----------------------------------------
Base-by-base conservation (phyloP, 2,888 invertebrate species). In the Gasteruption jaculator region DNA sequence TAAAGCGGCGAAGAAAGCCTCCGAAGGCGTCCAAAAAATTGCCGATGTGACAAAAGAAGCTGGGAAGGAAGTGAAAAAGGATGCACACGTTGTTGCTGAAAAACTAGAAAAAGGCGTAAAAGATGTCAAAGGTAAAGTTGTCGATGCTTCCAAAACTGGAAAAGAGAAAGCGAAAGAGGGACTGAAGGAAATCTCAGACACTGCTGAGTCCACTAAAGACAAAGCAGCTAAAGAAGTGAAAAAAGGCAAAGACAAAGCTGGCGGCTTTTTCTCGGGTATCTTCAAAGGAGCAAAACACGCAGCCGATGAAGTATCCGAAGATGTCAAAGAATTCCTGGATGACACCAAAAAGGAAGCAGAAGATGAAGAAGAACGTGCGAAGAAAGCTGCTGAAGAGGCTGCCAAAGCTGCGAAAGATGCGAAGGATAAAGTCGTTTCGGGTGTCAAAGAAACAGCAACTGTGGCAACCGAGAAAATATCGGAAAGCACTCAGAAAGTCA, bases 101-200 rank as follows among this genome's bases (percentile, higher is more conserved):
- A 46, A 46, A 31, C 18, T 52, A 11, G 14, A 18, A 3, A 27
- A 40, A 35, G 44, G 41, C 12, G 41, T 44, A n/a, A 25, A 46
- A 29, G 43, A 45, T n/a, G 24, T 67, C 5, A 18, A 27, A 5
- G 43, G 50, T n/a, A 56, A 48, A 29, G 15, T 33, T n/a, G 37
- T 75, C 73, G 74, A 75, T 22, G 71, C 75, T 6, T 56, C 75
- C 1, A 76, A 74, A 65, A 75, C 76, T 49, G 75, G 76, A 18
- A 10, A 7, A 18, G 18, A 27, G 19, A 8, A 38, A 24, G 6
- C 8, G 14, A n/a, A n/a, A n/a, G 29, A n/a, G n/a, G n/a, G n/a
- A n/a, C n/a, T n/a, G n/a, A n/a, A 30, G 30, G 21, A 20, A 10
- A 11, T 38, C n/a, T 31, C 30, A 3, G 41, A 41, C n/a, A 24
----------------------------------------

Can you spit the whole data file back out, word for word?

Base-by-base conservation (phyloP, 2,888 invertebrate species). In the Gasteruption jaculator region DNA sequence TAAAGCGGCGAAGAAAGCCTCCGAAGGCGTCCAAAAAATTGCCGATGTGACAAAAGAAGCTGGGAAGGAAGTGAAAAAGGATGCACACGTTGTTGCTGAAAAACTAGAAAAAGGCGTAAAAGATGTCAAAGGTAAAGTTGTCGATGCTTCCAAAACTGGAAAAGAGAAAGCGAAAGAGGGACTGAAGGAAATCTCAGACACTGCTGAGTCCACTAAAGACAAAGCAGCTAAAGAAGTGAAAAAAGGCAAAGACAAAGCTGGCGGCTTTTTCTCGGGTATCTTCAAAGGAGCAAAACACGCAGCCGATGAAGTATCCGAAGATGTCAAAGAATTCCTGGATGACACCAAAAAGGAAGCAGAAGATGAAGAAGAACGTGCGAAGAAAGCTGCTGAAGAGGCTGCCAAAGCTGCGAAAGATGCGAAGGATAAAGTCGTTTCGGGTGTCAAAGAAACAGCAACTGTGGCAACCGAGAAAATATCGGAAAGCACTCAGAAAGTCA, bases 101-200 rank as follows among this genome's bases (percentile, higher is more conserved):
- A 46, A 46, A 31, C 18, T 52, A 11, G 14, A 18, A 3, A 27
- A 40, A 35, G 44, G 41, C 12, G 41, T 44, A n/a, A 25, A 46
- A 29, G 43, A 45, T n/a, G 24, T 67, C 5, A 18, A 27, A 5
- G 43, G 50, T n/a, A 56, A 48, A 29, G 15, T 33, T n/a, G 37
- T 75, C 73, G 74, A 75, T 22, G 71, C 75, T 6, T 56, C 75
- C 1, A 76, A 74, A 65, A 75, C 76, T 49, G 75, G 76, A 18
- A 10, A 7, A 18, G 18, A 27, G 19, A 8, A 38, A 24, G 6
- C 8, G 14, A n/a, A n/a, A n/a, G 29, A n/a, G n/a, G n/a, G n/a
- A n/a, C n/a, T n/a, G n/a, A n/a, A 30, G 30, G 21, A 20, A 10
- A 11, T 38, C n/a, T 31, C 30, A 3, G 41, A 41, C n/a, A 24